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ARS Home » Southeast Area » Stuttgart, Arkansas » Dale Bumpers National Rice Research Center » Research » Publications at this Location » Publication #334677

Research Project: Genomic Approaches and Genetic Resources for Improving Rice Yield and Grain Quality

Location: Dale Bumpers National Rice Research Center

Title: Genetic Architecture of Grain Chalk in Rice and Interactions with a Low Phytic Acid Locus

Author
item Edwards, Jeremy
item Jackson, Aaron
item Mcclung, Anna
item Mcclung, Anna

Submitted to: Field Crops Research
Publication Type: Peer Reviewed Journal
Publication Acceptance Date: 1/19/2017
Publication Date: 2/21/2017
Citation: Edwards, J., Jackson, A.K., Bryant, R.J., McClung, A.M. 2017. Genetic architecture of grain chalk in rice and interactions with a low phytic acid locus. Field Crops Research. doi:10.1016/jc.fcr.2017.01.015.

Interpretive Summary: Industry and consumers desire rice that once milled produces intact and translucent kernels. The presence of grain chalk, opaque white areas in the rice grain, can reduce milling and cooking quality as well as grain appearance, thus reducing the value of the crop. The presence of grain chalk can be due to the choice of variety and by the environment where the rice was grown. The chalky areas of the grain are due to loosely packed starch granules and small air spaces in the center of the grain that refract light. Environmental and production factors that can cause grain chalk include high temperature stress during grainfilling, low soil fertility, and pest damage. This research was conducted to identify genes which reduce rice grain chalk and were robust across different growing environments. We developed a genetic rice population using a USA cultivar, KBNT LPA, crossed with a cultivar from China, Zhe 733. Both are long grain cultivars and KBNT LPA is translucent, whereas Zhe 733 is chalky. Offspring from the cross were grown in two years and with two planting dates 30 days apart in each year. The objective of the divergent planting dates was to subject the population to extreme differences in temperatures during the grainfill phase. The 187 progeny were harvested at maturity, seed was hulled to produce brown rice, and the grain was evaluated for grain dimensions and grain chalk using an imaging system. The population was also evaluated with 175 genetic markers so that chromosomal regions could be related to grain chalk traits. We identified ten chromosomal regions that accounted for 63.2% of the variation in chalk in the population. The LPA gene which reduces phytic acid in the grain explained 25% of the variation in chalk when present. Independent of this gene, nine other genes, combined, explained 37% of the chalk present indicating that this is a quantitatively inherited trait. Even though the amount of chalk varied to some extent with year and planting date, the genetic markers associated with low chalk were robust across growing environments. These results will benefit breeders that use genetic markers to assist in selection for the development of new varieties that have translucent grain and high economic value.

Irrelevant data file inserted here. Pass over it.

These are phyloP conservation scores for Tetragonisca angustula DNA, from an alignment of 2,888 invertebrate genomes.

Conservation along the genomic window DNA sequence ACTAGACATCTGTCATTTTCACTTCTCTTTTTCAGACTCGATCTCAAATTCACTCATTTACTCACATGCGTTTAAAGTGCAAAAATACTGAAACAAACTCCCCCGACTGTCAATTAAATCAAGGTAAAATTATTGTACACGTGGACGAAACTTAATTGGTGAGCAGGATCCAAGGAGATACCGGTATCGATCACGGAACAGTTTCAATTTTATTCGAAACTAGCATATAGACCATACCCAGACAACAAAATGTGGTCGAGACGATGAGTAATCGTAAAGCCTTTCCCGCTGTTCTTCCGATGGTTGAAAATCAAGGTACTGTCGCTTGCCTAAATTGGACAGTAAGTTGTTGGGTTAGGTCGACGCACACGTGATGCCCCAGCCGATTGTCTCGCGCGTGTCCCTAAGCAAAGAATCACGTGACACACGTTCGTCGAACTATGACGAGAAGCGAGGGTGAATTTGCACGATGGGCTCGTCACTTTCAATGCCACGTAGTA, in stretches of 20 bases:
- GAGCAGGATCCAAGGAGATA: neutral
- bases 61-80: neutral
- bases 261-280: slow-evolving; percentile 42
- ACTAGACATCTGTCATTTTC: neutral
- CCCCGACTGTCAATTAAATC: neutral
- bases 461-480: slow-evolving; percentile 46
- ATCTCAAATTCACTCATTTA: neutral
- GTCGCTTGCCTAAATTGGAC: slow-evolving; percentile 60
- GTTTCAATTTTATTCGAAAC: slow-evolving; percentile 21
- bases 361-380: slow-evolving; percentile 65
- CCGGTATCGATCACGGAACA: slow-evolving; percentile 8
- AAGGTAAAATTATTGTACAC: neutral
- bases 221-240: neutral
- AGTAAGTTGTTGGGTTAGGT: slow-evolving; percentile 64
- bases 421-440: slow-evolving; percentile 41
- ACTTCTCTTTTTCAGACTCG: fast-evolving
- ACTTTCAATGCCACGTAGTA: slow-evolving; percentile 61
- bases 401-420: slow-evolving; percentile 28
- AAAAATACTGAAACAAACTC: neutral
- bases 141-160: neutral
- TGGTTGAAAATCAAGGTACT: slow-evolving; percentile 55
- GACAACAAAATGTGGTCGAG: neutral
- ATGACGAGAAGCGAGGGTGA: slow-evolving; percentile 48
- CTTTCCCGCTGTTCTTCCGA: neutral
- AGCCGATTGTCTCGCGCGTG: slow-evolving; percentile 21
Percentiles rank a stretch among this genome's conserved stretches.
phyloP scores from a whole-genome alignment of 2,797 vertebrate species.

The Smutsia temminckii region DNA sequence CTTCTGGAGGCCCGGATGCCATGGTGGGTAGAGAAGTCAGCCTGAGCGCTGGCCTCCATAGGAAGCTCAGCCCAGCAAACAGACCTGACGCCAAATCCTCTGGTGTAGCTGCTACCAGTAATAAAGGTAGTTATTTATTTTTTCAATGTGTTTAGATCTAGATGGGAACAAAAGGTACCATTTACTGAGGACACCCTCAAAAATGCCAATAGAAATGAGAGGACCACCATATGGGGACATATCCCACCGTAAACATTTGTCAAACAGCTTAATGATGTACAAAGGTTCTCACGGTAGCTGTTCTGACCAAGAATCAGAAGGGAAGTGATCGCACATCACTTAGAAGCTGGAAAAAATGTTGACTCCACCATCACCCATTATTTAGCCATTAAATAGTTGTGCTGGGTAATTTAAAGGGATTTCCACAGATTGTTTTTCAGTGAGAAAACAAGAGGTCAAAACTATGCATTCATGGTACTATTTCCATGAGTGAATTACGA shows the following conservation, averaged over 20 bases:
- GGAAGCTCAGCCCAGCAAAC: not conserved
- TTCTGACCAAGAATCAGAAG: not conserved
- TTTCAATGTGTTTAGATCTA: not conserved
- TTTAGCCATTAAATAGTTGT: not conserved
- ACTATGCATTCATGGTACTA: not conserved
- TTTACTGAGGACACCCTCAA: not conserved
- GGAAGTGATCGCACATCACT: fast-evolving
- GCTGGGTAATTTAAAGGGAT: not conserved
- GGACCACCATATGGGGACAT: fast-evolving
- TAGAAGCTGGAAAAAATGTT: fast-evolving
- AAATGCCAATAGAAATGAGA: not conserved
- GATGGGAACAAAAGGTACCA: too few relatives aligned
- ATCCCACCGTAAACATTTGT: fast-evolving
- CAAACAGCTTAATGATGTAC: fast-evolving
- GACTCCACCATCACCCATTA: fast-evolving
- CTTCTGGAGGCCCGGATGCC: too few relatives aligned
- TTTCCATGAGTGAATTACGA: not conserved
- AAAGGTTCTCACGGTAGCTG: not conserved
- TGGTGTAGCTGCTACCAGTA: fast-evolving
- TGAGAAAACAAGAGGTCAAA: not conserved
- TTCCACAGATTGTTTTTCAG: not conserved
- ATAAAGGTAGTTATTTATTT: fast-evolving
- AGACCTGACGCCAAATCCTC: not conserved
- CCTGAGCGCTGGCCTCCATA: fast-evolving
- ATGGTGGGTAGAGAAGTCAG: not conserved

Technical Abstract: Grain quality characteristics have a major impact on the value of the harvested rice crop. In addition to grain dimensions which determine rice grain market classes, translucent milled kernels are also important for assuring the highest grain quality and crop value. Over the last several years, there has been increasing concern by the rice industry regarding prevalence of chalky grains which are resulting in a loss of some markets. This study was conducted to identify genetic markers associated with grain chalk that could be used by breeders to develop new varieties that have translucent grains across different environments. A mapping population developed from KBNT-1-1, a translucent, low phytic acid (LPA) mutant derived from the US long grain variety Kaybonnet, crossed with Zhe733, a chalky, long grain variety developed in China, was evaluated in replicated trials conducted across two years and two planting dates that differed by one month. The progeny were evaluated for days to flowering and maturity in the field. Grain was harvested at maturity and brown or milled rice were used to determine grain length, width, and percent chalk using an image analysis system. The 187 F12 progeny were evaluated using 174 genome-wide microsatellite markers and one SNP marker, and QTL analysis was performed. A large effect QTL was co-located with the LPA gene, and the mutated KBNT-1-1 LPA allele was associated with increased chalk suggesting that low phytic acid may be one cause of chalk in this cross. Nine additional QTL were detected with the KBNT-1-1 alleles associated with reduced chalk and one with increased chalk. Overlaps were identified between chalk QTL, candidate genes for chalk, and QTL for other agronomic traits. Measures of night time temperature and humidity experienced during grain filling were positively correlated with increased chalk. Year and planting time were shown to also significantly affect chalk. However there was no interaction with the pattern of QTL detected and any of the environmental differences, indicating that these QTL are robust across diverse growing conditions.